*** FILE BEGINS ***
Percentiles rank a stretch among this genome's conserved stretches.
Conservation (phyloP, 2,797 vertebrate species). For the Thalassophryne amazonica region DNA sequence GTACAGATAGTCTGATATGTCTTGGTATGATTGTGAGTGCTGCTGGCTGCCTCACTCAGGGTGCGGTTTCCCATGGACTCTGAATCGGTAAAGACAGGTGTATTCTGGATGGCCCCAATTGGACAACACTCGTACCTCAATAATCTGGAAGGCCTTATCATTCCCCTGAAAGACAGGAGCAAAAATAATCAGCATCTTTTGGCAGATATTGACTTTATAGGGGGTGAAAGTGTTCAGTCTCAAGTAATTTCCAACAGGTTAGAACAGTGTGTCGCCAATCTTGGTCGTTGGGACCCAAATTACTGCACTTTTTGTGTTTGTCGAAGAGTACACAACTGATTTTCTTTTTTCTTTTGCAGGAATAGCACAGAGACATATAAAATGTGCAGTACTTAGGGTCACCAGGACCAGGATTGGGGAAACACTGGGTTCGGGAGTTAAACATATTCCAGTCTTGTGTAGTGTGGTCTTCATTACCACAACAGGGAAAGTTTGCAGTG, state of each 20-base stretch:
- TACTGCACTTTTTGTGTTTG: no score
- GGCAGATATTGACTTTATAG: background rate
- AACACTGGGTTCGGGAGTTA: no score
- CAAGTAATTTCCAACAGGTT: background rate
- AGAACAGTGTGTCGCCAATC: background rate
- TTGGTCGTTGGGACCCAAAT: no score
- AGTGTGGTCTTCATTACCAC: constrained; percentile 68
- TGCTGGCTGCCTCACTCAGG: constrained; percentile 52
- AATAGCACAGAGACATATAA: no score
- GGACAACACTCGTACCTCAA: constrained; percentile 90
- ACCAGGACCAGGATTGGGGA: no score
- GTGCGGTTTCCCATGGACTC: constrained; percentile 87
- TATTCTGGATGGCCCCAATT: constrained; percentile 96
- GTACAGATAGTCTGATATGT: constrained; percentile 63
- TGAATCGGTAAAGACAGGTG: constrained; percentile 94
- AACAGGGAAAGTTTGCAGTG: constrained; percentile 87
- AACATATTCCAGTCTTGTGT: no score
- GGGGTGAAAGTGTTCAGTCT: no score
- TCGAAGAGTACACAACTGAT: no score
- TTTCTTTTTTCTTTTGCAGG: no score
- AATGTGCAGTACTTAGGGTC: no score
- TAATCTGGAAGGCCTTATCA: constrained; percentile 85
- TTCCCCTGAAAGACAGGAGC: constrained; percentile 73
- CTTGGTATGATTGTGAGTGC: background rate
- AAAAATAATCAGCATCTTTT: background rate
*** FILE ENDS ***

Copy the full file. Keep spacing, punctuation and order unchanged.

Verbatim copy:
Percentiles rank a stretch among this genome's conserved stretches.
Conservation (phyloP, 2,797 vertebrate species). For the Thalassophryne amazonica region DNA sequence GTACAGATAGTCTGATATGTCTTGGTATGATTGTGAGTGCTGCTGGCTGCCTCACTCAGGGTGCGGTTTCCCATGGACTCTGAATCGGTAAAGACAGGTGTATTCTGGATGGCCCCAATTGGACAACACTCGTACCTCAATAATCTGGAAGGCCTTATCATTCCCCTGAAAGACAGGAGCAAAAATAATCAGCATCTTTTGGCAGATATTGACTTTATAGGGGGTGAAAGTGTTCAGTCTCAAGTAATTTCCAACAGGTTAGAACAGTGTGTCGCCAATCTTGGTCGTTGGGACCCAAATTACTGCACTTTTTGTGTTTGTCGAAGAGTACACAACTGATTTTCTTTTTTCTTTTGCAGGAATAGCACAGAGACATATAAAATGTGCAGTACTTAGGGTCACCAGGACCAGGATTGGGGAAACACTGGGTTCGGGAGTTAAACATATTCCAGTCTTGTGTAGTGTGGTCTTCATTACCACAACAGGGAAAGTTTGCAGTG, state of each 20-base stretch:
- TACTGCACTTTTTGTGTTTG: no score
- GGCAGATATTGACTTTATAG: background rate
- AACACTGGGTTCGGGAGTTA: no score
- CAAGTAATTTCCAACAGGTT: background rate
- AGAACAGTGTGTCGCCAATC: background rate
- TTGGTCGTTGGGACCCAAAT: no score
- AGTGTGGTCTTCATTACCAC: constrained; percentile 68
- TGCTGGCTGCCTCACTCAGG: constrained; percentile 52
- AATAGCACAGAGACATATAA: no score
- GGACAACACTCGTACCTCAA: constrained; percentile 90
- ACCAGGACCAGGATTGGGGA: no score
- GTGCGGTTTCCCATGGACTC: constrained; percentile 87
- TATTCTGGATGGCCCCAATT: constrained; percentile 96
- GTACAGATAGTCTGATATGT: constrained; percentile 63
- TGAATCGGTAAAGACAGGTG: constrained; percentile 94
- AACAGGGAAAGTTTGCAGTG: constrained; percentile 87
- AACATATTCCAGTCTTGTGT: no score
- GGGGTGAAAGTGTTCAGTCT: no score
- TCGAAGAGTACACAACTGAT: no score
- TTTCTTTTTTCTTTTGCAGG: no score
- AATGTGCAGTACTTAGGGTC: no score
- TAATCTGGAAGGCCTTATCA: constrained; percentile 85
- TTCCCCTGAAAGACAGGAGC: constrained; percentile 73
- CTTGGTATGATTGTGAGTGC: background rate
- AAAAATAATCAGCATCTTTT: background rate